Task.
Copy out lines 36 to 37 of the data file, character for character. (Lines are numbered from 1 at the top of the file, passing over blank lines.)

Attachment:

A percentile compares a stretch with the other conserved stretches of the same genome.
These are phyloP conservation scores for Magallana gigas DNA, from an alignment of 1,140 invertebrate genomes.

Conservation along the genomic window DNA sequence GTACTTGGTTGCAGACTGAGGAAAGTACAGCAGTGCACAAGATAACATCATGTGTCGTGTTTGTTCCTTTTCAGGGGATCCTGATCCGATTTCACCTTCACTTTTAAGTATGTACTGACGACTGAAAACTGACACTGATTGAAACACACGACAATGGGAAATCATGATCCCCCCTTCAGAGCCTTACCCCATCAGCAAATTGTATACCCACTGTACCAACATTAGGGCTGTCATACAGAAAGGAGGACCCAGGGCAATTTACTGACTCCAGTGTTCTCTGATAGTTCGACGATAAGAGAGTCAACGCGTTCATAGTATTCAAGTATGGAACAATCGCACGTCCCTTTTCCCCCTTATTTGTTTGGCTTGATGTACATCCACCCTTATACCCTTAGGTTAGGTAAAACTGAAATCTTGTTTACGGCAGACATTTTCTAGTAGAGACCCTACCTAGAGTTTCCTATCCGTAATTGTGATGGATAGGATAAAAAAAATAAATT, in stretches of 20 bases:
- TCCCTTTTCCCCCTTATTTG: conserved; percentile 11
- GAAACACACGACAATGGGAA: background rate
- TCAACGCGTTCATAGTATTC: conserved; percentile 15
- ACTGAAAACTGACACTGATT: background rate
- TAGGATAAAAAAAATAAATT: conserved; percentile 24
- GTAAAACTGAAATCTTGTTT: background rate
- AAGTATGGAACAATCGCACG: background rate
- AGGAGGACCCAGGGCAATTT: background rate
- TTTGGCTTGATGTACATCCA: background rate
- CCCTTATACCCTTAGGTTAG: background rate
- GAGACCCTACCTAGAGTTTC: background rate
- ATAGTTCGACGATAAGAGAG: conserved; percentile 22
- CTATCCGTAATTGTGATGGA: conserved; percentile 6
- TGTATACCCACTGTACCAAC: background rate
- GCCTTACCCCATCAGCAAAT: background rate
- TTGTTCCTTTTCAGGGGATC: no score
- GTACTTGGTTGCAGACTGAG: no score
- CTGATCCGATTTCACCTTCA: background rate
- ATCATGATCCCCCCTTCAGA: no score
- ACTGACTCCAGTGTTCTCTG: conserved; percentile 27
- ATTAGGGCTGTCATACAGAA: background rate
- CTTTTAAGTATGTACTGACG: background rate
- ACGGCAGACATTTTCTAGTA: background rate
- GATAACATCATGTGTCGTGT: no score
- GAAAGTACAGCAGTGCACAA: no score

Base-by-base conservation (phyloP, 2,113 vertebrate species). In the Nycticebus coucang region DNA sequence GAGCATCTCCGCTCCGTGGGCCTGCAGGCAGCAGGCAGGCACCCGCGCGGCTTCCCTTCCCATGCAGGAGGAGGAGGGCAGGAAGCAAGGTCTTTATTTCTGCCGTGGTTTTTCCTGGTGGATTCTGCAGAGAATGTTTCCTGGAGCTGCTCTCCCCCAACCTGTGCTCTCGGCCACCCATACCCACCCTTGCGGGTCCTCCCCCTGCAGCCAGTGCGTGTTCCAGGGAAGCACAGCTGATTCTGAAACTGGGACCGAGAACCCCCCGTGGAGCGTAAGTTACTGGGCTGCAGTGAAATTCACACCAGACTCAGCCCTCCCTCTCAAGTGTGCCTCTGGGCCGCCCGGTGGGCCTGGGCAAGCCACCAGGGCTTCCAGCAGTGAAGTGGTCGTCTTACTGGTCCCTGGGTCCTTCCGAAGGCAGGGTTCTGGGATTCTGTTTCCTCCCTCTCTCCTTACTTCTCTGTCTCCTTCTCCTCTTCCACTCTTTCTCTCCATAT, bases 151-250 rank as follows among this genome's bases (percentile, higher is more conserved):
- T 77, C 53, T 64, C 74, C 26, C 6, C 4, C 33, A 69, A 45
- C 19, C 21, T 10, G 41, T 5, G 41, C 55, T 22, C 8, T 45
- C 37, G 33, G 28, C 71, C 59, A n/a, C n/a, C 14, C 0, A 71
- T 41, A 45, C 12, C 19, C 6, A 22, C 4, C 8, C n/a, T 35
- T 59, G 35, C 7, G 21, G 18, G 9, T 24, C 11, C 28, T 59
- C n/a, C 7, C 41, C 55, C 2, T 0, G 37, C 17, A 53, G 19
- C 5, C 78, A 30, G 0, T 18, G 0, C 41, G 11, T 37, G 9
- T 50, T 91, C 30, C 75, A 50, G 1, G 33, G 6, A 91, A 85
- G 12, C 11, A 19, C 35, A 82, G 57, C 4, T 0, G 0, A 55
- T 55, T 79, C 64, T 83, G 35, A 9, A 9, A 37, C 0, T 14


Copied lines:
- C 5, C 78, A 30, G 0, T 18, G 0, C 41, G 11, T 37, G 9
- T 50, T 91, C 30, C 75, A 50, G 1, G 33, G 6, A 91, A 85